Tomorrow Investor

COP28 Comments Give Lithium Futures a Leg-up


As the 28th United Nations Climate Change Conference (COP28) drew to a close on Wednesday, December 13th, in Dubai, those keeping an eye on the currently volatile global lithium industry noted how the closing statement of conference president Sultan Ahmad Al-Jaber appeared to have an impact on the value of the Guangzhou Futures Exchange (GFEX) lithium carbonate futures in China.

Lithium carbonate futures traded 3.1% lower than usual at around 11:30 AM on the day, extending losses that hit the previous day. However, as the trading day came to an end, their value surged and the futures ended the day at 10.0%. It should be noted that 10% is the most at which these futures can be traded from where they were in the previous session.

Many opine that Al-Jabbar’s statement regarding the global shift from the use of fossil fuels to power the energy systems of individual nations and the global rush to achieve net-zero carbon emissions by 2050 played a major role in this about-face. Not only was this the first time in the history of the conference that fossil fuels were referred to in such a direct manner, but it has been implied that the use of lithium in the production of rechargeable power solutions is a key factor for achieving this goal.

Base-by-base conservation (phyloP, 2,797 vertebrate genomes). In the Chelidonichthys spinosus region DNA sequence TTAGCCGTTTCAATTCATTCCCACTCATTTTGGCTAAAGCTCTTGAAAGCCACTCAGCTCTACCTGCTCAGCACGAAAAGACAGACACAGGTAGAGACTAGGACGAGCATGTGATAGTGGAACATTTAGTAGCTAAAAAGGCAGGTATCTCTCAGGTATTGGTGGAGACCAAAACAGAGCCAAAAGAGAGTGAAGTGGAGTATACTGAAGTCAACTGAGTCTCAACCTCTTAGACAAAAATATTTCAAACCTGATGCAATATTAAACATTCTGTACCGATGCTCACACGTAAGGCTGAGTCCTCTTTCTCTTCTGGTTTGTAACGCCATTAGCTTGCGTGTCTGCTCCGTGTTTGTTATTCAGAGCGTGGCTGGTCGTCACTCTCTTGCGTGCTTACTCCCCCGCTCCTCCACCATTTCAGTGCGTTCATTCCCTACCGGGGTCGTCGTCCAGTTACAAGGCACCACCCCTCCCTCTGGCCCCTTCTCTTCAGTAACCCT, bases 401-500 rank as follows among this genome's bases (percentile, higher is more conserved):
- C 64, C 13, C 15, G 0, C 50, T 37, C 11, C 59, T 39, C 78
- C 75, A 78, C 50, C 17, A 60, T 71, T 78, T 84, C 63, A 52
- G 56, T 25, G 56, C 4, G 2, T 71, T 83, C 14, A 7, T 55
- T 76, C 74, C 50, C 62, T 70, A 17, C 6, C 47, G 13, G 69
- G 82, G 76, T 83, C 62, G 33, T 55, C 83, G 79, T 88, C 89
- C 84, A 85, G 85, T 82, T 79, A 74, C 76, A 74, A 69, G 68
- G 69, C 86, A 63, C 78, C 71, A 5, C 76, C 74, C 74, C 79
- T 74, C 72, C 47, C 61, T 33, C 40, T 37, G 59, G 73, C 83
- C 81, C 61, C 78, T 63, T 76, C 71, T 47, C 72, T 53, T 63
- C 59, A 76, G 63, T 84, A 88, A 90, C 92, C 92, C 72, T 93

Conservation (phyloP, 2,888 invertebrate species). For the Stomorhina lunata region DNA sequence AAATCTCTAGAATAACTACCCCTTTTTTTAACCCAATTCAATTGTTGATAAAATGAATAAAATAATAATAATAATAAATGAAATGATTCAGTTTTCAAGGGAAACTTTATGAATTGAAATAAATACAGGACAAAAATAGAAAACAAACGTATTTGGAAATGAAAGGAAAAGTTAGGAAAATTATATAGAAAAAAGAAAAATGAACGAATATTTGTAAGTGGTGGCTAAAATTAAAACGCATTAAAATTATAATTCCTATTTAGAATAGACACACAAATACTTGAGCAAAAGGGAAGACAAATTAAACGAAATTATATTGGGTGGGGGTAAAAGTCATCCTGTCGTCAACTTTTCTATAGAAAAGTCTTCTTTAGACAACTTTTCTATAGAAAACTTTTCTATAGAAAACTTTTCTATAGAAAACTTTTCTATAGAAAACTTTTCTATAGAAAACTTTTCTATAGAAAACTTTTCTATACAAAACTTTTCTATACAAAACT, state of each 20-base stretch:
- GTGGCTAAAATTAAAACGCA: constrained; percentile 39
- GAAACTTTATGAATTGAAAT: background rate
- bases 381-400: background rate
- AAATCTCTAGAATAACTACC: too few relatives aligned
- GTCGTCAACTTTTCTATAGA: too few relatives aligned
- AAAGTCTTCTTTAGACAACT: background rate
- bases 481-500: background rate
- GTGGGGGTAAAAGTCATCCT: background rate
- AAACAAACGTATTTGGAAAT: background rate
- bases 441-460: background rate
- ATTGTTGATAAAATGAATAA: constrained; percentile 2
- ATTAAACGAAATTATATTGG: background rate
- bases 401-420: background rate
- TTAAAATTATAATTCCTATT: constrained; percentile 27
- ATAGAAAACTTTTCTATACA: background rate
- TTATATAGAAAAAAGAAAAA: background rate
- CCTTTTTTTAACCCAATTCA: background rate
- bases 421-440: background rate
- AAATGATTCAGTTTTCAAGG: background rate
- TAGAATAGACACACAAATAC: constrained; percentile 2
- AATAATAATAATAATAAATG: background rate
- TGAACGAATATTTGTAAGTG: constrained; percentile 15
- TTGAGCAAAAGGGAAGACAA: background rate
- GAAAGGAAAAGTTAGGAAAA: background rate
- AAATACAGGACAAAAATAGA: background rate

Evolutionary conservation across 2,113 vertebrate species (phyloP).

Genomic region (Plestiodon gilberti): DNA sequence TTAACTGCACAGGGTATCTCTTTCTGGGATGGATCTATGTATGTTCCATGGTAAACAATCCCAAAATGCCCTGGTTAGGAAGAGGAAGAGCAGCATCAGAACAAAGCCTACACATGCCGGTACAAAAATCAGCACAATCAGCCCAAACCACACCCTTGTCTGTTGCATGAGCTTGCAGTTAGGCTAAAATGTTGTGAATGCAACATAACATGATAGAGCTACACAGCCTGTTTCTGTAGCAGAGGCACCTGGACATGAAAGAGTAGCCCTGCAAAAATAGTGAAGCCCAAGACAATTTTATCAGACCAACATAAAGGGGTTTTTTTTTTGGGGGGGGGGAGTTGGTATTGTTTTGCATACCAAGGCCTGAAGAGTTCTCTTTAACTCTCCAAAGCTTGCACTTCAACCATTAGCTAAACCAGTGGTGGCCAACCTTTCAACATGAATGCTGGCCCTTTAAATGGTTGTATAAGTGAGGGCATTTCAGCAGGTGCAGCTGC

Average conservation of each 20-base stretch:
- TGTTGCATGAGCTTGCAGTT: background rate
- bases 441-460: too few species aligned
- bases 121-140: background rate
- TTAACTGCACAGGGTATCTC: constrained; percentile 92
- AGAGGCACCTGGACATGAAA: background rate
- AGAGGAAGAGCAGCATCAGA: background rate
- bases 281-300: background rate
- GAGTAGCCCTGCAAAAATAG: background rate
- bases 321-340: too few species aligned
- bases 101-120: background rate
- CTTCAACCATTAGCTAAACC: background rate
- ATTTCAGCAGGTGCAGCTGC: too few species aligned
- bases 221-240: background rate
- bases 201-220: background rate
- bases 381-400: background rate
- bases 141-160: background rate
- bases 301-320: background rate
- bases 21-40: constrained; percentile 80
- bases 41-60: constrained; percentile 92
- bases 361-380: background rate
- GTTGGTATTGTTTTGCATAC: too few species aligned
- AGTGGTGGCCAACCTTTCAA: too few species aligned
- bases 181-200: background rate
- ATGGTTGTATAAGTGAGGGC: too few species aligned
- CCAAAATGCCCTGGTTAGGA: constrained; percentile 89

What Happened?

Thanks to volatile activity regarding its lithium carbonate contracts over the past several weeks, GFEX made a slight increase on their daily limit move, shifting from 7% the week before to 13% on December 13th.

Market watchers point out that limit moves involving GFEX lithium carbonate futures have been more frequent of late. Indeed, GFEX’s benchmark contract set for July 2024 closed limit-down thrice and limited up another three times over eight consecutive trading sessions.

However, it isn’t all good for GFEX’s lithium contracts, especially in light of how it recently needed to return several deliveries as the lithium they contained was of inferior quality. As a result, Chinese market participants have expressed concerns that there won’t be enough battery-grade lithium come January 2024.

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